Bitcoin: Price v hype

Stephen Mihm writing for Bloomberg points to the threat that governments pose to Bitcoin’s viability, pointing to historical examples of where alternative currencies have been shut down by the state.

Brad Delong looks at how competition from Bitcoin alternatives could put an end to the enviable returns for investors as investors jump ship to Namecoin, Litecoin, Peercoin or even Dogecoin.

Chris Dixon provides a rather different perspective, arguing that Bitcoin (and other associated cryptocurrencies) provide an important enabler for digital enterprises, given the brake the payments industry is having on emerging digital practices and models.

Mike Bracken looks at gov.uk project and how responsive digital delivery sees delivery informs policy rather than simply being dictated by it in an agile development environment.

Interesting article from Chester Ng hypothesising what it would be like if Microsoft forked Android which would would provide Microsoft with access to the rich environment of apps that is currently lacking with the Windows Phone.

Craig Mod writing for the New Yorker looks at how advances in smartphones are making most cameras obsolete, particularly as we share photography digitally across our digital networks.

Goodbye, Camera
Goodbye, Camera

Thoughtful essay from Nathan Jurgenson on how disconnecting ourselves won’t lead us to a more authentic self. Taking a more satirical approach is Ethan Kuperberg’s look at deactivating your Facebook account in the New Yorker.

Print publications are facing a hard time with declining readership as people spend more time with their digital screens. Bruce Handy and Dasha Tolstikova look at how print can reposition itself to increase its allure.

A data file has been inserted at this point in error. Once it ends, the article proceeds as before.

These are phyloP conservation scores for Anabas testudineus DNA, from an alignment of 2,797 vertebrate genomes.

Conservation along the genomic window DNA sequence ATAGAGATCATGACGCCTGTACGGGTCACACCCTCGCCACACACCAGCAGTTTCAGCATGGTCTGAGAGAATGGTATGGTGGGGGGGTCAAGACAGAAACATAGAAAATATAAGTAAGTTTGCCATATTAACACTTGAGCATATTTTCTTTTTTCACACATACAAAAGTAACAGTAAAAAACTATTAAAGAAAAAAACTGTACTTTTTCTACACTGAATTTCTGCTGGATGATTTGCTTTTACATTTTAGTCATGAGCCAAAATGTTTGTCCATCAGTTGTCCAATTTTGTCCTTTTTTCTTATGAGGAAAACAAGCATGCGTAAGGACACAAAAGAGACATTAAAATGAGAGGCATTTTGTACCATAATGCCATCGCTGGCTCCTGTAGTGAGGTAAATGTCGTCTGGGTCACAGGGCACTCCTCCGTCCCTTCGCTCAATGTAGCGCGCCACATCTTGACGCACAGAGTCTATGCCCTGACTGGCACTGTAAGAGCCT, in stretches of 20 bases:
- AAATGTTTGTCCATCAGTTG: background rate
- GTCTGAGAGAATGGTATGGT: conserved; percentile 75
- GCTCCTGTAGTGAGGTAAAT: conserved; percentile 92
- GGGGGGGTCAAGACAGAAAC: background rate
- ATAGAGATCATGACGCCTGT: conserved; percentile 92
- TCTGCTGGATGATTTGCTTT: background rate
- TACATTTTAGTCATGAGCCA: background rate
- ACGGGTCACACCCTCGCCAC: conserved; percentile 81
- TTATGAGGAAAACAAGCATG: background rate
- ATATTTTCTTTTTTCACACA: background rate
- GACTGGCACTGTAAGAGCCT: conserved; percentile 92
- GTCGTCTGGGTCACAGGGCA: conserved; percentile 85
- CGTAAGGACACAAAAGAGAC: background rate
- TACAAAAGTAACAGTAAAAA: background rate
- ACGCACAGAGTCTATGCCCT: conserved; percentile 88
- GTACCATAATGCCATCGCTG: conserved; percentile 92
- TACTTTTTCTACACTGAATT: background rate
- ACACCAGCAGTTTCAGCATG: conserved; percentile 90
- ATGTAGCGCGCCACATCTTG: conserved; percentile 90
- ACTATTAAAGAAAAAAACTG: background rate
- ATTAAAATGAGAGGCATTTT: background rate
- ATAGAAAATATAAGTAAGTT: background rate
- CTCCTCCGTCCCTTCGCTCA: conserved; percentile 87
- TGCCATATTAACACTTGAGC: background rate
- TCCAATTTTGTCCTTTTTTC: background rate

Restart the Presses!
Restart the Presses!

Thought Starters: Content that has got me thinking 5

The following provides a roundup of articles and thought pieces which have got me thinking recently.

There has been a lot of talk recently about the declining reach of Facebook as the company increasingly takes on the role of toll gatherer for brands looking to reach their audiences. Being Practical looks at this phenomenon and warns people away from using it as a means of reaching their audience given the miserly 2% engagement rate.

Om Malik in his first for Fast Company writes about anticipatory computing, and how this is reshaping our relationship with technology.

In another piece from Om Malik, this time for GigaOm, he argues that 2013 has been a good year for technology (revelations about the NSA aside) in a retort to a recent article in The Atlantic.

BuzzFeed’s John Herrman looks at the growing dominance of Facebook and Google in our online lives and how this curtails our freedom and creates a subservient role for many other operators in the digital sector.

JWT provide their latest round up of trends to watch for in the coming year spanning from technology and media through to food and drinks.

Luke O’Neil takes a critical look at contemporary journalism which is increasingly driven by an accelerating news cycle. Understandably, this hasn’t helped the quality of news as editors feel the need to ‘publish or perish.’

Wall Street Journal’s Ethan Smith reports on the growth of streaming music services such as Spotify and argues that this is likely to lead to promote music with staying power.

Interesting article on The Awl on the rise and fall of Grunge typography. As we move towards a more mobile centric world, typography tends to follow function rather than form.

The Rise And Fall Of Grunge Typography
The Rise And Fall Of Grunge Typography

New York Magazine’s Maureen O’Connor looks at the effect technology is having on our interactions with our exes, with Facebook, Gchat, Snapchat and text messages all potentially complicating attempts to make a fresh start.

Emotient now provide analytics that can assess the emotional state of filmed audiences, providing brands with the opportunity to tailor their messaging to the mood state of their audiences.

Thought Starters: Content that has got me thinking 4